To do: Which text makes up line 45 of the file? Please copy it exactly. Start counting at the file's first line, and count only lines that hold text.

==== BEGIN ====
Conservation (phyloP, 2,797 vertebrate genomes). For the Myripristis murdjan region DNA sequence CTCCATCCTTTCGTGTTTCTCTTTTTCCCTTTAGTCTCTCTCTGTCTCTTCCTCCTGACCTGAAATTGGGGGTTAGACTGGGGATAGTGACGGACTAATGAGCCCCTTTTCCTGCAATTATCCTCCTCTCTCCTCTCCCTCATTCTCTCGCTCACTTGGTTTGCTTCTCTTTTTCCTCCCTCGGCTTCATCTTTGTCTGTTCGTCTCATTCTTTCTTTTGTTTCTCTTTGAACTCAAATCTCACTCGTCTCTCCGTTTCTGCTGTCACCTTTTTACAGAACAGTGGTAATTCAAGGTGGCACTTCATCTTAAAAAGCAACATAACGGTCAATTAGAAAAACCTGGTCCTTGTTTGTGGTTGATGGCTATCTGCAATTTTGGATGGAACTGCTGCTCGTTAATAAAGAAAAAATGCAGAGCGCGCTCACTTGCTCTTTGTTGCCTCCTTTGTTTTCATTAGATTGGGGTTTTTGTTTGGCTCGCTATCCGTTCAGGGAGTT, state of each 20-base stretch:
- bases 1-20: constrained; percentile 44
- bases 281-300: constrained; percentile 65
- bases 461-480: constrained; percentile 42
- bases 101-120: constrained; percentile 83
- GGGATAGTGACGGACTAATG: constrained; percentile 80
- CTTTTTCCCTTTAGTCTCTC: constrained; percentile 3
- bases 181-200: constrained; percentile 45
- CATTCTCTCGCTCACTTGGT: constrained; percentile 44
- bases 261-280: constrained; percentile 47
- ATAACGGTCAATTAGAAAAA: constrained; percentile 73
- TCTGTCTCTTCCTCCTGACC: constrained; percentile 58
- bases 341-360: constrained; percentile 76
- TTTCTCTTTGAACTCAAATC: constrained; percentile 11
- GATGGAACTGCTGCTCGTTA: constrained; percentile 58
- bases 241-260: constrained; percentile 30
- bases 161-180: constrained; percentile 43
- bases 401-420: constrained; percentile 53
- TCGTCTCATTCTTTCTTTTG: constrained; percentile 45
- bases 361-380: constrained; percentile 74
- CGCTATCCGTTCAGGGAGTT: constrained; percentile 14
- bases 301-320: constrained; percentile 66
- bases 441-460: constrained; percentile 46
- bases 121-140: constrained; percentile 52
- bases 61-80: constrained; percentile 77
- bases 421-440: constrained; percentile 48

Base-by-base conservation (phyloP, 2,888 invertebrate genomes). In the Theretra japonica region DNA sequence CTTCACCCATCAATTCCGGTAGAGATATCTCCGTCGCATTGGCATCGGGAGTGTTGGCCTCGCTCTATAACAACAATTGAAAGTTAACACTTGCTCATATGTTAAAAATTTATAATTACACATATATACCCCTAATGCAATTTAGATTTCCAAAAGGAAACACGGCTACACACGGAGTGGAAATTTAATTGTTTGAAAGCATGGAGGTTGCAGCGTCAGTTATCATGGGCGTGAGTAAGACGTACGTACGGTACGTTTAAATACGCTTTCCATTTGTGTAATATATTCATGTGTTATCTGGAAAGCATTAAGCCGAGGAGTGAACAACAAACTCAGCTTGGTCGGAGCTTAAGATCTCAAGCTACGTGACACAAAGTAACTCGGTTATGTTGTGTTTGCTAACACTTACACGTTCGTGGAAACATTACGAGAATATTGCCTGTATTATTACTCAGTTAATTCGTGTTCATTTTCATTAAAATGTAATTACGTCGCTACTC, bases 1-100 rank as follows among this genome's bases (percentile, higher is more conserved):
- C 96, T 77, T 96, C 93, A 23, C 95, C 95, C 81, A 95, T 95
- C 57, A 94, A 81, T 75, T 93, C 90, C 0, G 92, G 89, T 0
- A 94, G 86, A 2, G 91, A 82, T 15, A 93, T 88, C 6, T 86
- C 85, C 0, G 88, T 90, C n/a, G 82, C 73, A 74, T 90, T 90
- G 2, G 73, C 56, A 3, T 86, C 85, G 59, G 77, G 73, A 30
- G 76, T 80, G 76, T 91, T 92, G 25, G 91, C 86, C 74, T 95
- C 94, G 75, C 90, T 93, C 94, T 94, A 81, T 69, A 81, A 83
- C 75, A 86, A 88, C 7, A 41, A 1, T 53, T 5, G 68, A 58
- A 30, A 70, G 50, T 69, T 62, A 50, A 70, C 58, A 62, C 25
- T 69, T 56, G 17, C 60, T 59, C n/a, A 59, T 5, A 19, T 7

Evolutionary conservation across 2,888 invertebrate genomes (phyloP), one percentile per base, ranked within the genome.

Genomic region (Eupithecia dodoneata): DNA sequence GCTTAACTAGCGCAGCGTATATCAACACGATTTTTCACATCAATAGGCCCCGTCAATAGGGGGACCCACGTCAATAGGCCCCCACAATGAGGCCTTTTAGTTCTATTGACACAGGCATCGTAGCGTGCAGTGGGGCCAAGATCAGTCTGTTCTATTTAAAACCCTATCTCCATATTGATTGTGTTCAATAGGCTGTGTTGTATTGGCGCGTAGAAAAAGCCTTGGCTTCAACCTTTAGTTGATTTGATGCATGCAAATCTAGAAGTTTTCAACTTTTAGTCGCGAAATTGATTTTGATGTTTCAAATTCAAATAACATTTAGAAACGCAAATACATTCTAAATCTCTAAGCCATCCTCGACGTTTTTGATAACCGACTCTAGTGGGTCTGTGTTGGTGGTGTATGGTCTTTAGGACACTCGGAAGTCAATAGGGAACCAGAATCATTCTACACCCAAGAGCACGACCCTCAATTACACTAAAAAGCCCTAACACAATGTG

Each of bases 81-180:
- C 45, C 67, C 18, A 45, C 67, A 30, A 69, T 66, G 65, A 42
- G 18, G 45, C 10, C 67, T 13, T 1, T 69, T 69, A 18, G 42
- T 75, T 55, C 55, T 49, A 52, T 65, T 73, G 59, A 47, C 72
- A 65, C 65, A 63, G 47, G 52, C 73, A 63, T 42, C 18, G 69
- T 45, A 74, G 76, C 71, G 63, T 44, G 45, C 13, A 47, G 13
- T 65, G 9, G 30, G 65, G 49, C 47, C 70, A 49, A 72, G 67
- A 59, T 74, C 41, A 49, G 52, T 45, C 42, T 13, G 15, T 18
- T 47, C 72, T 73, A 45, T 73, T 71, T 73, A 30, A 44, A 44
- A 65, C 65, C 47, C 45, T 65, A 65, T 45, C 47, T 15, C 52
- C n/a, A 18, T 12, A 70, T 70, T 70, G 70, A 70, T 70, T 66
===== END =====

- T 45, A 74, G 76, C 71, G 63, T 44, G 45, C 13, A 47, G 13